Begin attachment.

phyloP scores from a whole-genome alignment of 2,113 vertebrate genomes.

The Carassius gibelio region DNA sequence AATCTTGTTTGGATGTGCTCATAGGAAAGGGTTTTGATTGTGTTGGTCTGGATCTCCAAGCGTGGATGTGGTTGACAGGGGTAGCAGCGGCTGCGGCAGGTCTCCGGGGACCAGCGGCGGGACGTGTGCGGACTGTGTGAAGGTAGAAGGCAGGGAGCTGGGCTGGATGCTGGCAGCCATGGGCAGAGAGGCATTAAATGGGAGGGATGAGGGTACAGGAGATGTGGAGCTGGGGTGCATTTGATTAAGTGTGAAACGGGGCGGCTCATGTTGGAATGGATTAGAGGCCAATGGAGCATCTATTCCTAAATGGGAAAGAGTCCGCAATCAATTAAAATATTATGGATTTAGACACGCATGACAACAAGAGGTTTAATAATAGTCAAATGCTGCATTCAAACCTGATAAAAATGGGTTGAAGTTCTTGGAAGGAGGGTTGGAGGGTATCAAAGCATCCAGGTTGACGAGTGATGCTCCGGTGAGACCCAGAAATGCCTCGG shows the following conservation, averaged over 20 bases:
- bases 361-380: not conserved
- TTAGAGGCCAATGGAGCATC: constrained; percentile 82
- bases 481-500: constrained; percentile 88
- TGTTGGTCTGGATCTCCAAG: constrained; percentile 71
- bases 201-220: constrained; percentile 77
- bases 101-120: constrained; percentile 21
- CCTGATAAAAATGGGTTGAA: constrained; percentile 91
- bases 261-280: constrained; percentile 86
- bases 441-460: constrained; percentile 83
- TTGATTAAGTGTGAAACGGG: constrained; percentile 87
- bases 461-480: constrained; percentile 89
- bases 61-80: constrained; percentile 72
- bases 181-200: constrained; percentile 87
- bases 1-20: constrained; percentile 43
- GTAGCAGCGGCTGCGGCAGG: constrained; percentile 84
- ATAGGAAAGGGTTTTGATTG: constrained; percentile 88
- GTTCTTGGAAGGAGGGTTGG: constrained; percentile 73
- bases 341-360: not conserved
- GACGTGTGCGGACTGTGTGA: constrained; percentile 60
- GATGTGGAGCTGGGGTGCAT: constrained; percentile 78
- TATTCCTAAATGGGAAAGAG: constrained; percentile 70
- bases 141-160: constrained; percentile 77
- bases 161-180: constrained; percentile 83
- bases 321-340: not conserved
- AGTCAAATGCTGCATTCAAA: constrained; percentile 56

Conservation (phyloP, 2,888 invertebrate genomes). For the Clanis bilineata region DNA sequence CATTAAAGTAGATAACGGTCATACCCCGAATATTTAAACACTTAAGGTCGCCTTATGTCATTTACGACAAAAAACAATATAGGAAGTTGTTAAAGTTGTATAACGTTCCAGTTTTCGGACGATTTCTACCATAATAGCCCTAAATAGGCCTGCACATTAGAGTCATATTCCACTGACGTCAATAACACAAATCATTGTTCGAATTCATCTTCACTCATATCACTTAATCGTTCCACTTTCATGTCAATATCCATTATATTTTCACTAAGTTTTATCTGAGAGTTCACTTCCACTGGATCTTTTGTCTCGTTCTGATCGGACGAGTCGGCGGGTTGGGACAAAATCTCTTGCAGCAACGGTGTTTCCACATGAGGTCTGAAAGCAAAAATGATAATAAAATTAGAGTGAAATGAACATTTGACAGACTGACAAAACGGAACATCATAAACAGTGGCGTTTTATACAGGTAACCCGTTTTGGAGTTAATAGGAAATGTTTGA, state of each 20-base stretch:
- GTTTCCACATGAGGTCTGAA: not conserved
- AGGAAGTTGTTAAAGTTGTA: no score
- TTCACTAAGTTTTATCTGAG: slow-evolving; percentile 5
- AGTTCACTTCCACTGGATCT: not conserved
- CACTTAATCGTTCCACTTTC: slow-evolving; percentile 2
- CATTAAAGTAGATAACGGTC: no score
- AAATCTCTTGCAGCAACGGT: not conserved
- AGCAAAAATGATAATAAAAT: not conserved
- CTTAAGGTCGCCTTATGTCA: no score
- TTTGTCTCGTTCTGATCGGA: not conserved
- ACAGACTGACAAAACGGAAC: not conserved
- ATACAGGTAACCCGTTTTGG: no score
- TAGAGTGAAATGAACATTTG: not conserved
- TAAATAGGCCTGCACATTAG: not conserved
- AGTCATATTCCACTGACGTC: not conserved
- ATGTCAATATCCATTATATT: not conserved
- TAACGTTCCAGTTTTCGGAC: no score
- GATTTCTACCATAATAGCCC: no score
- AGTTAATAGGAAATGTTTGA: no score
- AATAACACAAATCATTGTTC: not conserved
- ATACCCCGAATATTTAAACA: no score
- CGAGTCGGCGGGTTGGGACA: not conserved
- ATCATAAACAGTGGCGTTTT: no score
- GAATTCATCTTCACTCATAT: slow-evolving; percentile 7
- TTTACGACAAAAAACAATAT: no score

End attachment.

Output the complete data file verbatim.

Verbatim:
phyloP scores from a whole-genome alignment of 2,113 vertebrate genomes.

The Carassius gibelio region DNA sequence AATCTTGTTTGGATGTGCTCATAGGAAAGGGTTTTGATTGTGTTGGTCTGGATCTCCAAGCGTGGATGTGGTTGACAGGGGTAGCAGCGGCTGCGGCAGGTCTCCGGGGACCAGCGGCGGGACGTGTGCGGACTGTGTGAAGGTAGAAGGCAGGGAGCTGGGCTGGATGCTGGCAGCCATGGGCAGAGAGGCATTAAATGGGAGGGATGAGGGTACAGGAGATGTGGAGCTGGGGTGCATTTGATTAAGTGTGAAACGGGGCGGCTCATGTTGGAATGGATTAGAGGCCAATGGAGCATCTATTCCTAAATGGGAAAGAGTCCGCAATCAATTAAAATATTATGGATTTAGACACGCATGACAACAAGAGGTTTAATAATAGTCAAATGCTGCATTCAAACCTGATAAAAATGGGTTGAAGTTCTTGGAAGGAGGGTTGGAGGGTATCAAAGCATCCAGGTTGACGAGTGATGCTCCGGTGAGACCCAGAAATGCCTCGG shows the following conservation, averaged over 20 bases:
- bases 361-380: not conserved
- TTAGAGGCCAATGGAGCATC: constrained; percentile 82
- bases 481-500: constrained; percentile 88
- TGTTGGTCTGGATCTCCAAG: constrained; percentile 71
- bases 201-220: constrained; percentile 77
- bases 101-120: constrained; percentile 21
- CCTGATAAAAATGGGTTGAA: constrained; percentile 91
- bases 261-280: constrained; percentile 86
- bases 441-460: constrained; percentile 83
- TTGATTAAGTGTGAAACGGG: constrained; percentile 87
- bases 461-480: constrained; percentile 89
- bases 61-80: constrained; percentile 72
- bases 181-200: constrained; percentile 87
- bases 1-20: constrained; percentile 43
- GTAGCAGCGGCTGCGGCAGG: constrained; percentile 84
- ATAGGAAAGGGTTTTGATTG: constrained; percentile 88
- GTTCTTGGAAGGAGGGTTGG: constrained; percentile 73
- bases 341-360: not conserved
- GACGTGTGCGGACTGTGTGA: constrained; percentile 60
- GATGTGGAGCTGGGGTGCAT: constrained; percentile 78
- TATTCCTAAATGGGAAAGAG: constrained; percentile 70
- bases 141-160: constrained; percentile 77
- bases 161-180: constrained; percentile 83
- bases 321-340: not conserved
- AGTCAAATGCTGCATTCAAA: constrained; percentile 56

Conservation (phyloP, 2,888 invertebrate genomes). For the Clanis bilineata region DNA sequence CATTAAAGTAGATAACGGTCATACCCCGAATATTTAAACACTTAAGGTCGCCTTATGTCATTTACGACAAAAAACAATATAGGAAGTTGTTAAAGTTGTATAACGTTCCAGTTTTCGGACGATTTCTACCATAATAGCCCTAAATAGGCCTGCACATTAGAGTCATATTCCACTGACGTCAATAACACAAATCATTGTTCGAATTCATCTTCACTCATATCACTTAATCGTTCCACTTTCATGTCAATATCCATTATATTTTCACTAAGTTTTATCTGAGAGTTCACTTCCACTGGATCTTTTGTCTCGTTCTGATCGGACGAGTCGGCGGGTTGGGACAAAATCTCTTGCAGCAACGGTGTTTCCACATGAGGTCTGAAAGCAAAAATGATAATAAAATTAGAGTGAAATGAACATTTGACAGACTGACAAAACGGAACATCATAAACAGTGGCGTTTTATACAGGTAACCCGTTTTGGAGTTAATAGGAAATGTTTGA, state of each 20-base stretch:
- GTTTCCACATGAGGTCTGAA: not conserved
- AGGAAGTTGTTAAAGTTGTA: no score
- TTCACTAAGTTTTATCTGAG: slow-evolving; percentile 5
- AGTTCACTTCCACTGGATCT: not conserved
- CACTTAATCGTTCCACTTTC: slow-evolving; percentile 2
- CATTAAAGTAGATAACGGTC: no score
- AAATCTCTTGCAGCAACGGT: not conserved
- AGCAAAAATGATAATAAAAT: not conserved
- CTTAAGGTCGCCTTATGTCA: no score
- TTTGTCTCGTTCTGATCGGA: not conserved
- ACAGACTGACAAAACGGAAC: not conserved
- ATACAGGTAACCCGTTTTGG: no score
- TAGAGTGAAATGAACATTTG: not conserved
- TAAATAGGCCTGCACATTAG: not conserved
- AGTCATATTCCACTGACGTC: not conserved
- ATGTCAATATCCATTATATT: not conserved
- TAACGTTCCAGTTTTCGGAC: no score
- GATTTCTACCATAATAGCCC: no score
- AGTTAATAGGAAATGTTTGA: no score
- AATAACACAAATCATTGTTC: not conserved
- ATACCCCGAATATTTAAACA: no score
- CGAGTCGGCGGGTTGGGACA: not conserved
- ATCATAAACAGTGGCGTTTT: no score
- GAATTCATCTTCACTCATAT: slow-evolving; percentile 7
- TTTACGACAAAAAACAATAT: no score